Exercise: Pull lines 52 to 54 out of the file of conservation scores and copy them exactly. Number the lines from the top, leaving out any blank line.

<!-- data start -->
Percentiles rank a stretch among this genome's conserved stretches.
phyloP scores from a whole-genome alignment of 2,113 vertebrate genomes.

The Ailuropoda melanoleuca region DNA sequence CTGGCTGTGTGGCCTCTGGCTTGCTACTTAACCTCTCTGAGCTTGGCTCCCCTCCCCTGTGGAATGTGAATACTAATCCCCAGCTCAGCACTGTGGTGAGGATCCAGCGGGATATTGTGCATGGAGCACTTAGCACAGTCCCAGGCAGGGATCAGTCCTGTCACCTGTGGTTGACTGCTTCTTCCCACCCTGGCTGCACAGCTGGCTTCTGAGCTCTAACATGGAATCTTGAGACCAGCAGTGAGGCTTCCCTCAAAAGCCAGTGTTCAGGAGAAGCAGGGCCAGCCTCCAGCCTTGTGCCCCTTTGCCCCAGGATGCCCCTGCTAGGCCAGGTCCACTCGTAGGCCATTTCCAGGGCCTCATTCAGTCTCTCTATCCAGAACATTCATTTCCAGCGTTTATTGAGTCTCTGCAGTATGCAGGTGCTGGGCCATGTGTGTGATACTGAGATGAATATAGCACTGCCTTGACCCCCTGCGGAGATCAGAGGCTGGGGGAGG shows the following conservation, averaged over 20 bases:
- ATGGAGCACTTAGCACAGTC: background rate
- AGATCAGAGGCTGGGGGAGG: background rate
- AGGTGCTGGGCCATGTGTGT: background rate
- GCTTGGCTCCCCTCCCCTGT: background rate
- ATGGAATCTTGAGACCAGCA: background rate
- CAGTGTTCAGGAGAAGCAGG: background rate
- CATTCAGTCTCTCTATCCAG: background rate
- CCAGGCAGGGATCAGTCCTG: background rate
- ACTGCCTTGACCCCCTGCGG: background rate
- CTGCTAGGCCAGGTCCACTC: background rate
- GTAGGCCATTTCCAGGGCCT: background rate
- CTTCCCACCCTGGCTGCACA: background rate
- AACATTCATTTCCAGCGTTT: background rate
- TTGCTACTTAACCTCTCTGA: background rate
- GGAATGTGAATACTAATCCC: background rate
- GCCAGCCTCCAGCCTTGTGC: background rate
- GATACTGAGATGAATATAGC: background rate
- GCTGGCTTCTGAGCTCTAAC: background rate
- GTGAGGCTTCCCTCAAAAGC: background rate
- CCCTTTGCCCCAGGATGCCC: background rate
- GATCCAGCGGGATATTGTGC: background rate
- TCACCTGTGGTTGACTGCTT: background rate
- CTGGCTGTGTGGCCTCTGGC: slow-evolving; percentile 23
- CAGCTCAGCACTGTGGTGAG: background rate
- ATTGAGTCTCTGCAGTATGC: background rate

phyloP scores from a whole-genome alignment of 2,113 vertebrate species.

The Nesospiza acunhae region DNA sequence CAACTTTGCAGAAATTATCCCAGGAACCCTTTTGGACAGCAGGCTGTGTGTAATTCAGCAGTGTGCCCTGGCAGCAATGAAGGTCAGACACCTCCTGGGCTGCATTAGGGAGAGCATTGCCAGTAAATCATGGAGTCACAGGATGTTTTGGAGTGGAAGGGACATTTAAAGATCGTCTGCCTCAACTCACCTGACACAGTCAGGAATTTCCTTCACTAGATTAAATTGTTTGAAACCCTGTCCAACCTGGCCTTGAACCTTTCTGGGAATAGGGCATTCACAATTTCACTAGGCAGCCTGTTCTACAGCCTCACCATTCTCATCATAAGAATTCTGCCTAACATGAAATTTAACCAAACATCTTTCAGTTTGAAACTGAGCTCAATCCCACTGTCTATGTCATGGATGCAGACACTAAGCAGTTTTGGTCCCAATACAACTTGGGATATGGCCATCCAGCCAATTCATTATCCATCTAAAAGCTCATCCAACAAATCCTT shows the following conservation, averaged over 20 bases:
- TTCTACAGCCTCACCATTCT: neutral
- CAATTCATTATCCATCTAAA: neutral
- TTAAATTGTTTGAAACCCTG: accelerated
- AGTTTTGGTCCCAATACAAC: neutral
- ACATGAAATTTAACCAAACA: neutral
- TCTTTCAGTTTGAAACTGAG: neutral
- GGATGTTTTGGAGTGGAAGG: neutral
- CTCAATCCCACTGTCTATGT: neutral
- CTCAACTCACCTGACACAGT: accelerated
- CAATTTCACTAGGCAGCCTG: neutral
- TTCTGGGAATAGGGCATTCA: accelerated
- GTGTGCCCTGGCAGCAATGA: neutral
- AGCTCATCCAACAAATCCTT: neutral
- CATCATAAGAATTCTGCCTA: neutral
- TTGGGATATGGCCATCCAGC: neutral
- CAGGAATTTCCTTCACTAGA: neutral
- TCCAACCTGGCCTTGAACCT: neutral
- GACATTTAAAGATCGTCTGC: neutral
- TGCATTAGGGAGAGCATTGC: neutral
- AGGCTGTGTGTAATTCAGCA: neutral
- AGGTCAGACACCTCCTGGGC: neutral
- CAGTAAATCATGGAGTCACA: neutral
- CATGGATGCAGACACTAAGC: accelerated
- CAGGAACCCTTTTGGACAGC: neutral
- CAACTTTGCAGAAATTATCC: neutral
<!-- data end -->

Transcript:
- CAGTAAATCATGGAGTCACA: neutral
- CATGGATGCAGACACTAAGC: accelerated
- CAGGAACCCTTTTGGACAGC: neutral